The outright departure of Google from China would have hurt an Internet industry that communist leaders see as a source of future prosperity and that they are depending on foreign companies to help develop. Chinese fans of Google left an avalanche of messages on Internet billboards pleading with the company not to leave.

Beijing encourages Internet use for business and education but tries to block material deemed subversive or pornographic. Government task forces monitor foreign websites and use a system that routes traffic through a handful of state-controlled gateways to shut off access to those run by dissidents or human rights and Tibet activists. China has routinely blocked parts of Google’s service such as YouTube.

Still, the existence of Web filters is widely known, and many Chinese users know technical tricks to get around them.

The license renewal leaves Google in China but with its commercial future unclear.

The China-based Google.cn site lets users click a tab to go to Google’s uncensored Hong Kong search site. But industry analysts say that without a China-based search function, users will defect to local rival Baidu Inc., and advertisers trying to reach a mainland audience won’t use the Hong Kong site.

Unlike in the United States, Google is not the dominant player in China, with some 30 percent of the search market to Baidu’s 60 percent. That’s down from about 35 percent at the end of 2009, just before Google decided to stop censoring search results in China.

Advertising spending will shift to Baidu and other Chinese sites, predicted Vincent Kobler, managing director of EmporioAsia Leo Burnett, which buys online advertising space for clients including Marriott International. He said the firm was recommending clients switch to Baidu.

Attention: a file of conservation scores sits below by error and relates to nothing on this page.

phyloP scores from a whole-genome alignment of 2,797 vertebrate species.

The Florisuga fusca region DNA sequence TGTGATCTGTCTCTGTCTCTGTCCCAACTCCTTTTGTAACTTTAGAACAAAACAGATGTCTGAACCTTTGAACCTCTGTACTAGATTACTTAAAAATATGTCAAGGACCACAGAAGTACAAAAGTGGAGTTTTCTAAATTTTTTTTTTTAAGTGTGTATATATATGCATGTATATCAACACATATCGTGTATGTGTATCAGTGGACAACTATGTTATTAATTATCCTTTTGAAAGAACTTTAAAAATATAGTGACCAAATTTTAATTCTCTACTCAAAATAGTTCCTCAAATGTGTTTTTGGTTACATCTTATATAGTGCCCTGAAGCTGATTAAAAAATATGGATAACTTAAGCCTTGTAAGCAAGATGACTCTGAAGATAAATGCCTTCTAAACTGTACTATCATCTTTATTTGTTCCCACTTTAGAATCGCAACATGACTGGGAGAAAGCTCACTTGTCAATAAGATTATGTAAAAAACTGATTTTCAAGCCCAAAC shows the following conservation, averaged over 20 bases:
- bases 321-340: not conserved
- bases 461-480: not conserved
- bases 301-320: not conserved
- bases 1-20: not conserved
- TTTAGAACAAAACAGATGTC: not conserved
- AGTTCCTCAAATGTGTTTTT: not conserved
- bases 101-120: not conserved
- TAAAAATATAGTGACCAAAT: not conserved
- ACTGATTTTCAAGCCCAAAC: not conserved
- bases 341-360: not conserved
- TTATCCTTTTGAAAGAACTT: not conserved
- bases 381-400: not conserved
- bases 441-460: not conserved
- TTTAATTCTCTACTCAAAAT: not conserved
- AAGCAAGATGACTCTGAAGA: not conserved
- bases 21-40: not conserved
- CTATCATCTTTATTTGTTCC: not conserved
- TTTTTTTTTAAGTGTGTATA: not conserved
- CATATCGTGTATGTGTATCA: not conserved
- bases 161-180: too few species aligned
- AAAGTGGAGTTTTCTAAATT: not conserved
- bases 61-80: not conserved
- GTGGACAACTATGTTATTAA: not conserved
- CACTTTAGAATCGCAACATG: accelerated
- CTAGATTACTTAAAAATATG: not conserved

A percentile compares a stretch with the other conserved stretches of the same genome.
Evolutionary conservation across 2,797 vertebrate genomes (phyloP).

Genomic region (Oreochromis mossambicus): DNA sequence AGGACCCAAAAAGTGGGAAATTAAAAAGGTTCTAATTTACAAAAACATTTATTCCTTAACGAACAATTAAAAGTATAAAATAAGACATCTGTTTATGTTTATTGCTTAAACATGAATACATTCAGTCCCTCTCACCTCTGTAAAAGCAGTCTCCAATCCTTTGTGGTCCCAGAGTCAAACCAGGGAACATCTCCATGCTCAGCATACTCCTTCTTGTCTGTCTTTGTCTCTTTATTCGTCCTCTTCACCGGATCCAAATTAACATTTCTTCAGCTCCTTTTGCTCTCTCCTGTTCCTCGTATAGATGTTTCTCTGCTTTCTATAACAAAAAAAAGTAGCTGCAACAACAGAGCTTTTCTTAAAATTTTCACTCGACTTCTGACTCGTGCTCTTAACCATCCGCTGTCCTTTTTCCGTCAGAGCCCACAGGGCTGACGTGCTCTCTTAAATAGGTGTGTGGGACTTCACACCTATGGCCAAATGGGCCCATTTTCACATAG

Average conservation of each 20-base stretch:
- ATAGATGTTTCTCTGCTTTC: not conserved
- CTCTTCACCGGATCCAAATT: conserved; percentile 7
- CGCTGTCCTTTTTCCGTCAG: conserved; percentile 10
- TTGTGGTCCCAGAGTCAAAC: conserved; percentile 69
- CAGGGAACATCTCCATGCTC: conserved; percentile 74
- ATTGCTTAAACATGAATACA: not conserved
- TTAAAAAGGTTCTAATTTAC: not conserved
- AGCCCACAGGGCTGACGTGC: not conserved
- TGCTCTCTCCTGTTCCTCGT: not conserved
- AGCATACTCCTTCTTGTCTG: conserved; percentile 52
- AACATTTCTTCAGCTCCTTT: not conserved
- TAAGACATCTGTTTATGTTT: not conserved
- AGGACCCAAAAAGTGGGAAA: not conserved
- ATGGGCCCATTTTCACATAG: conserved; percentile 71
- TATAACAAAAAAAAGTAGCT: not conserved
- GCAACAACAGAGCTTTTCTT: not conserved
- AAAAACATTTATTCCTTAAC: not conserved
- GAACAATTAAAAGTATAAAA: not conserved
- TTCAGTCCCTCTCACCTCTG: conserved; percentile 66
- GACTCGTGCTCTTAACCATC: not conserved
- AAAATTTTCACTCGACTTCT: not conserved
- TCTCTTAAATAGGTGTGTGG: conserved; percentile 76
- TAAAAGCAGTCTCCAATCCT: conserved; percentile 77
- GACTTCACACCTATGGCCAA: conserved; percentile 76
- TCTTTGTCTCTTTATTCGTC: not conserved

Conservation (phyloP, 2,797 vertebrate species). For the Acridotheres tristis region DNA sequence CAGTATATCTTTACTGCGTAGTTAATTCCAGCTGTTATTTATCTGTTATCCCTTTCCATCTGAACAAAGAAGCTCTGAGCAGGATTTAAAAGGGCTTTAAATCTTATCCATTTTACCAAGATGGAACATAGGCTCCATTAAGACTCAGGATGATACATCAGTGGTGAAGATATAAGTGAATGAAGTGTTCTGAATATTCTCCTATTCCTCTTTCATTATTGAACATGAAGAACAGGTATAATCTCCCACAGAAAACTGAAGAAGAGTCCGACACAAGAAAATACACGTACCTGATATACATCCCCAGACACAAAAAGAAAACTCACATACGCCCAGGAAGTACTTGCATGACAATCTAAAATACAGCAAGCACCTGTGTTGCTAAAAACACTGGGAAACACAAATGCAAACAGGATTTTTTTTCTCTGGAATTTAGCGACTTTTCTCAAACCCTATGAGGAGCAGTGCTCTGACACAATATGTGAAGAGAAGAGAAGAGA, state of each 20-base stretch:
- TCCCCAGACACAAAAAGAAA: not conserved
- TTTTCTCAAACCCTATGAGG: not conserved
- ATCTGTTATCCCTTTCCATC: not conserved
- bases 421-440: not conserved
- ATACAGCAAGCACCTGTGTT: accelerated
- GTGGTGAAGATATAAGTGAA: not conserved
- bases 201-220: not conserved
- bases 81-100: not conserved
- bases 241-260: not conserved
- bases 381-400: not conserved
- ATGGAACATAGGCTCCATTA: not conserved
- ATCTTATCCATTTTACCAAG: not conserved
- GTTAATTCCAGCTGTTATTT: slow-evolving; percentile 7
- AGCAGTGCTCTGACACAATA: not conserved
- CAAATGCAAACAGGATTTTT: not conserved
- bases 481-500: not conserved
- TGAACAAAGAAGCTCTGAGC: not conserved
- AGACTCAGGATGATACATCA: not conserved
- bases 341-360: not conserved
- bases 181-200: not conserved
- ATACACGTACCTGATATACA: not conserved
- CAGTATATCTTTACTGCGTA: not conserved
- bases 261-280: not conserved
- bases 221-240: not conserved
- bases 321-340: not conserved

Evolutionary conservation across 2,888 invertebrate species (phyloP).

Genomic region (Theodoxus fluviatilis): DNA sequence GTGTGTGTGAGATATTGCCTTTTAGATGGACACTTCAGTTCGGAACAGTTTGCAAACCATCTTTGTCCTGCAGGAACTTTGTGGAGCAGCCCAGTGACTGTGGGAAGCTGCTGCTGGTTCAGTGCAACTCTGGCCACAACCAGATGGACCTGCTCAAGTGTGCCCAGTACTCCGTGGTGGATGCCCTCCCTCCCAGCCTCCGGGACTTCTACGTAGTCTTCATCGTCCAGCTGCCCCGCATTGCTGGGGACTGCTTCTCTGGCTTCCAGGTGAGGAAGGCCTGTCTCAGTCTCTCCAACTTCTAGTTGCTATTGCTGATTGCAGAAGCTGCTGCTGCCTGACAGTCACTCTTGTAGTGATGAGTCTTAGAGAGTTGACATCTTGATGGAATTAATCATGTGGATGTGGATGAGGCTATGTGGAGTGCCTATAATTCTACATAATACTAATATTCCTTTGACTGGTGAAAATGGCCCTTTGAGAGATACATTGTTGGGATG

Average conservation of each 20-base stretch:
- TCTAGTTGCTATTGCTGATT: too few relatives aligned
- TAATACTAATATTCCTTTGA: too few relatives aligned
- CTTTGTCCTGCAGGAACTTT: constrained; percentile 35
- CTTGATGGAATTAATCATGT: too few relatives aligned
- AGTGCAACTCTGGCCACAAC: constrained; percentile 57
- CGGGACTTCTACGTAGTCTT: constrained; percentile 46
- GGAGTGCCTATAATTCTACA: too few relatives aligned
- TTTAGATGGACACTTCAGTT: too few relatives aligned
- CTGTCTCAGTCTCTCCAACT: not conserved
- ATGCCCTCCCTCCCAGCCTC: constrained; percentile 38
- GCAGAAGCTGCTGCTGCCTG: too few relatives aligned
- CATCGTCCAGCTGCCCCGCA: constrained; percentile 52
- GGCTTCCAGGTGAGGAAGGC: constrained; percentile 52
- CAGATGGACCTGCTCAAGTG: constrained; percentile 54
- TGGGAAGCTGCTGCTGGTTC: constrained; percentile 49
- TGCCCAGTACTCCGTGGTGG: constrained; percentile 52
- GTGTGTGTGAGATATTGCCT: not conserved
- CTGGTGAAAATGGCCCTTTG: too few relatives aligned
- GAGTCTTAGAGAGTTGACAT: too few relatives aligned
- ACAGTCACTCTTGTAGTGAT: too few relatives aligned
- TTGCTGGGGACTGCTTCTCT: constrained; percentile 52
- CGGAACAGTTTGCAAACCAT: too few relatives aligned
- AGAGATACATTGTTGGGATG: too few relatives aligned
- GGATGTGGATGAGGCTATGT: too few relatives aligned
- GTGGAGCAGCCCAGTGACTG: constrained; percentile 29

“Even last year before this crisis, Baidu always was in a stronger position,” Kobler said. “In terms of media buying, customers in general, despite this news of the ICP license being renewed, are still more comfortable with Baidu.”

Google said its license expires in 2012 but must be renewed annually.

The license renewal means Google will have a chance to see if it can build other lines of business in China: advertising, mapping and the Android operating system for mobile phones.

Things to look out for in coming months include whether Google services are featured on new mobile phones in China, Denlinger said. Motorola had replaced Google functions with Baidu and Google postponed the launch of two Android phones with a Chinese carrier due to the dispute.

“It will be interesting to see if Google can stop the slow bleeding,” Denlinger said.

Google Inc., based in Mountain View, Calif., opened its China site in 2006 to attract more Chinese users after the government filters slowed their access to its main U.S. site, Google.com.

Google’s efforts to win renewal appeared to be late and not very energetic, said T.R. Harrington, chief executive officer of Darwin Marketing in Shanghai. He said the new Google.cn home page put up late last month appeared very rough compared with other Google sites.

“They were playing a game of chicken,” Harrington said. “It seemed like Google was trying to get pushed out rather than leave on their own.”


Associated Press writers Charles Hutzler and Cara Anna contributed to this report.